Searching for the Right Words: Living with Aphasia

Imagine waking up one morning and forgetting how to speak your native language, the one you have spoken for most of your life. Your loved ones try speaking to you, and while you know how you’d like to respond, you just can’t seem to find the words to say. You become tongue-tied, embarrassed, and increasingly frustrated when no one can seem to understand the words that you do get out of your mouth. Trying to write what you are thinking is to no avail as well. You feel isolated in your inability to communicate, stranded on an island with no way to get off. Now, imagine living like this every day.  For close to two million Americans, this, or something similar to this, is their everyday existence. This is known as aphasia.

Aphasia is a cognitive disorder that involves the loss of language function, particularly in regards to speaking, reading, and writing. Though commonly considered to be a speech disorder and treated by speech-language pathologists, aphasia has origins in the brain. Aphasia is most often the results of a stroke, but can also come from other traumatic brain injuries, brain tumors, or other neurological issues. There are several different treatment options available, but recovery is often very slow and laborious, and a full recovery is not often seen.

As language is something that many people take for granted, it may be hard to conceptualize the cognitive difficulties that these individuals are facing.  Wheeler E. Hubbard, a man who has been suffering from aphasia, describes what his personal experience with aphasia:

“Imagine that you are playing bingo. My brain is like the drum that they turn to pick a number.  I have about 2,000 words in my brain. To speak, I have got to go into the “drum” and find the word that I want, concentrate on it, bring it to my mouth and figure out how to say it, what tense to make it, then get it in the right order in the sentence.  Something you take for granted takes all my effort, energy, and concentration to do.”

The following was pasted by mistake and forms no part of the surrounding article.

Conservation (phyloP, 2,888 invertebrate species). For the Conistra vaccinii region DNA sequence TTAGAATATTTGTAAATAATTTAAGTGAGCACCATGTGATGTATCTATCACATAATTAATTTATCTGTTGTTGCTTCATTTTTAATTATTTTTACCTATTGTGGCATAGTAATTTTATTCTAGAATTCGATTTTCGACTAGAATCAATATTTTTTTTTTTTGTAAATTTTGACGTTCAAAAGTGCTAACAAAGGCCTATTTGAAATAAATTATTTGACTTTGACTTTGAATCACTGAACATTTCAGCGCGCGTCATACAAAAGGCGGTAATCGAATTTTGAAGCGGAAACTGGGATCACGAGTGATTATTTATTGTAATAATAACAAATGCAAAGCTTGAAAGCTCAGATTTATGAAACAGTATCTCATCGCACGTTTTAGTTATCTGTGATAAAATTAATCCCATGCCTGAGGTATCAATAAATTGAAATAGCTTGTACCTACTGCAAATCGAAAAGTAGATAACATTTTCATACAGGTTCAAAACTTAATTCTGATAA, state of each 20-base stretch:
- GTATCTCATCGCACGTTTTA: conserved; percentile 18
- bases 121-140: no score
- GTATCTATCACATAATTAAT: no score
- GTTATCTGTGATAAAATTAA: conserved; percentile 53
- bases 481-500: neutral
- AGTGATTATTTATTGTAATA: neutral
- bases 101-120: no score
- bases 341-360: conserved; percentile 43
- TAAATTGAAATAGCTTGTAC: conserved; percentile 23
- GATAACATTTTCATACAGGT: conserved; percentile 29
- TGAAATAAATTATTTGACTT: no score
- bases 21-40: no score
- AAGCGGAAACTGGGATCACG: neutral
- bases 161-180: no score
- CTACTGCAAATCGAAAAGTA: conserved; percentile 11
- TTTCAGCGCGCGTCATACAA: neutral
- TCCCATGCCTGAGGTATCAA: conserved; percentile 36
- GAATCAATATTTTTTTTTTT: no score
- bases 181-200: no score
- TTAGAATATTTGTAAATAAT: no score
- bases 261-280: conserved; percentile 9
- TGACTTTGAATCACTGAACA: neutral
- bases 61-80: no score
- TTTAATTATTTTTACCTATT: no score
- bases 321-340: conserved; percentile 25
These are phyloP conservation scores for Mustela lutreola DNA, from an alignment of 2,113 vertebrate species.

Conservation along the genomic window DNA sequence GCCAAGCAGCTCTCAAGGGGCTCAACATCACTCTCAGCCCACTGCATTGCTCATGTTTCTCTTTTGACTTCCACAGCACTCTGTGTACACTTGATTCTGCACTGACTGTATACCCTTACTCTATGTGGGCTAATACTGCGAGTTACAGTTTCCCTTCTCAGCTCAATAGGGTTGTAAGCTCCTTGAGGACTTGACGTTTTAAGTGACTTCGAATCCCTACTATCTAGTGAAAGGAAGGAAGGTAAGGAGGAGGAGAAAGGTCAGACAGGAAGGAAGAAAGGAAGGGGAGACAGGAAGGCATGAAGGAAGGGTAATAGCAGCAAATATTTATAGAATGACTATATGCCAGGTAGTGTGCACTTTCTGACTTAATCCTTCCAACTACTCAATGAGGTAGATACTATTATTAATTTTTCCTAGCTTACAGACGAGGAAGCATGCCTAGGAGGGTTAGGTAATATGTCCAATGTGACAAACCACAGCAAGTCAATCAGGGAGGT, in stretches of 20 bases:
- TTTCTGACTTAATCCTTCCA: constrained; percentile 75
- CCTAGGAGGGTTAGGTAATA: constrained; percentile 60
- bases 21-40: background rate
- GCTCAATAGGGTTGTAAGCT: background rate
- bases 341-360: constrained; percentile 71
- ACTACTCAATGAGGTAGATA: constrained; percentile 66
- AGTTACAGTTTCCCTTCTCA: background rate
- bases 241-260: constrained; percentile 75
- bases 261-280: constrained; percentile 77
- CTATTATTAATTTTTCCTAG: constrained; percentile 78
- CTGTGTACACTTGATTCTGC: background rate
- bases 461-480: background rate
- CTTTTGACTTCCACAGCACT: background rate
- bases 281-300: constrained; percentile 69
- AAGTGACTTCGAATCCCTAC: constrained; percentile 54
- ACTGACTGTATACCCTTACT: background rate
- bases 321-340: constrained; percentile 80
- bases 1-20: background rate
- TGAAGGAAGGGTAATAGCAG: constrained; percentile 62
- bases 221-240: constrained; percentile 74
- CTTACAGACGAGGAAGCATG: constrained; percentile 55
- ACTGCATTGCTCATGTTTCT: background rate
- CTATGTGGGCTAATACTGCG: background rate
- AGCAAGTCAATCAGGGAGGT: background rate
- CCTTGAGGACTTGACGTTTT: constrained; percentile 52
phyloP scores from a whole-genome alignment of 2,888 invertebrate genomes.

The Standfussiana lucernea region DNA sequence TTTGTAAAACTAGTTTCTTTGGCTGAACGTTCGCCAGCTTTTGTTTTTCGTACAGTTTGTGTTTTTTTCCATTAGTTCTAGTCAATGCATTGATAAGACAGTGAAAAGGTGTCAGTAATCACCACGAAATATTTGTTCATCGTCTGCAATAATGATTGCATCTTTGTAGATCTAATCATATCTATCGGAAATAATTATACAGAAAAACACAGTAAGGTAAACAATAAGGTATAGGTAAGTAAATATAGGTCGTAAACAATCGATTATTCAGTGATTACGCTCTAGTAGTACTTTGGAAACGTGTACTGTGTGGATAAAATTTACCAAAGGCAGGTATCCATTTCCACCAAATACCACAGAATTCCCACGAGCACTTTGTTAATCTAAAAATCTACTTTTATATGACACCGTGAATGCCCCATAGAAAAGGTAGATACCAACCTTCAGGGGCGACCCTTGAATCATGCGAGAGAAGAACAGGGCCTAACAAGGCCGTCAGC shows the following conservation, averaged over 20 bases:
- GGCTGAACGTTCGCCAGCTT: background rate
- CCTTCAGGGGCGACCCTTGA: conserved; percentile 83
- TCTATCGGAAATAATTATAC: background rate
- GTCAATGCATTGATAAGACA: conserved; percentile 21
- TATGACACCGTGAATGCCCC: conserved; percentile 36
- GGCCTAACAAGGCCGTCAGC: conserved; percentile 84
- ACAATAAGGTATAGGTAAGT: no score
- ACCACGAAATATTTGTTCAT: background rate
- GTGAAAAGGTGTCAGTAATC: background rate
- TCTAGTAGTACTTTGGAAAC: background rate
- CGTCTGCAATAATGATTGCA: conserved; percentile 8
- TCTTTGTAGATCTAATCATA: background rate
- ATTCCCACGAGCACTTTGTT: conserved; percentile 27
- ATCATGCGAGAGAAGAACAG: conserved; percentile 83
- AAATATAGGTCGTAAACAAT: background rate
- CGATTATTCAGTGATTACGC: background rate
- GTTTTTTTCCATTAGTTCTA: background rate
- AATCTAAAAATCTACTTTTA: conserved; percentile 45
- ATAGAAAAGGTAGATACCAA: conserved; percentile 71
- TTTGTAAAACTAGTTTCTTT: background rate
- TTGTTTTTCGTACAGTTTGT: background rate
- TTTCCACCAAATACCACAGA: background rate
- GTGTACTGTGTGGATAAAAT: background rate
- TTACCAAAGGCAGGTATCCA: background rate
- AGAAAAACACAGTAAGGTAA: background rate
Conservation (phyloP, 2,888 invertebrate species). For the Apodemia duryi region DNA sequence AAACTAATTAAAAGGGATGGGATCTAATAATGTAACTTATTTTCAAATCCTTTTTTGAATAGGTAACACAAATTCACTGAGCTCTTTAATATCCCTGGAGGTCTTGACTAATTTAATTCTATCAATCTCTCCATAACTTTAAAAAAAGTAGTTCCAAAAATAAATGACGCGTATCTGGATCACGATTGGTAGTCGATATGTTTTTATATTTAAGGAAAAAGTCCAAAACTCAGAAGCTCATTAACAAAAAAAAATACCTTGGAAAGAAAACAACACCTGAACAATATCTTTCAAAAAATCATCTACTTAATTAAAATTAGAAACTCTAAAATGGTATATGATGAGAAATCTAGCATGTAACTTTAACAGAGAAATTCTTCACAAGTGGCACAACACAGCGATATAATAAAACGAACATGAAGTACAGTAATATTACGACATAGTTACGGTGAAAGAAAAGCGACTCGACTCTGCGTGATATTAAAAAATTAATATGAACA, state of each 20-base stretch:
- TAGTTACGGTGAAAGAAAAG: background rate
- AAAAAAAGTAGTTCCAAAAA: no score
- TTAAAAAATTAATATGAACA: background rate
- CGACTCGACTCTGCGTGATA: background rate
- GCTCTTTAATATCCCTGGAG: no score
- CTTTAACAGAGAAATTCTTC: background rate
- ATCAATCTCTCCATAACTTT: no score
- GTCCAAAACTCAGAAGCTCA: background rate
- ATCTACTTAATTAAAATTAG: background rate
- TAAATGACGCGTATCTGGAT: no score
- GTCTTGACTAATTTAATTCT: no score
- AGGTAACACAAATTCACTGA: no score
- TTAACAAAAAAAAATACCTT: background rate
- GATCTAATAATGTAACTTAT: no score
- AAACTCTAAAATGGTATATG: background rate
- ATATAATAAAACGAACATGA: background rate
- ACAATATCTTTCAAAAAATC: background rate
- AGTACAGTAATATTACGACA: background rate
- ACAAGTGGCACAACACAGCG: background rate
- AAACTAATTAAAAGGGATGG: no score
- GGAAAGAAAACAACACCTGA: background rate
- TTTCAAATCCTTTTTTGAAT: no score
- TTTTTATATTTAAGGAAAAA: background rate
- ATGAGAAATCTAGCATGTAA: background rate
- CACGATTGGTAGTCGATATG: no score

While this is one individual’s experience with living with aphasia, aphasia can actually mean different things depending on what area of the brain is impacted. There are three major categories of aphasia: Wernicke’s, Broca’s and Global aphasia. Wernicke’s aphasia is the most common type of fluent aphasia, meaning that a person ’s sentences may sound completely fluent, but the word choice can have no meaning, contain extra words, or even use made-up words. Individuals with Wernicke’s aphasia do not often recognize that they have made any mistakes in their sentences, and often have difficulty understanding what others say. Broca’s aphasia, on the other hand, is nonfluent aphasia. This means that they may understand speech and know what they want to say, but have a hard time producing sentences. They may omit smaller words and speak in shorter phrases. They are more likely to recognize their mistakes and become frustrated. Global aphasia is a more severe type of aphasia. These individuals may only be able to say a few words, repeat the same phrase over and over again, and have severe difficulties understanding others.

Now that you are well armed with the knowledge of aphasia, a question you might be having is “How can I communicate with someone with aphasia?” Though it depends on every individual, here are a few suggestions!

  1. Allow the individual time to speak. Trying to offer up words and finishing the individual’s sentences, may make them feel like you are rushing them or do not care about what they have to say.
  2. Try to find non-verbal ways to communicate, such as gestures, facial expressions, or even drawings. This will allow for the conversion to rely not so heavily on language.
  3. Give them praise when they are able to say or pronounce something clearly, and downplay any mistakes that they might make. This does not mean pretending that every single word is perfect if it isn’t; lying to them will not make the situation any better, especially if they can tell that you are lying.
  4. Make sure that you do not come across as speaking down to them. Though it may seem like you are trying to be nice and use simple words to communicate, as if talking to a child, it’s important to remember that this individual is still an adult, and should be treated as one.

Ultimately, the most important thing that you can do is to be empathetic. Understand that however frustrated you are with your inability to communicate with an individual with aphasia, that they are most likely frustrated with themselves. Showing the individual that you care by including them in conversations and allowing them the space to talk reminds them that they do have people who care about them and want to communicate with them.


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My Story of Aphasia. (2015, February 25). Retrieved from

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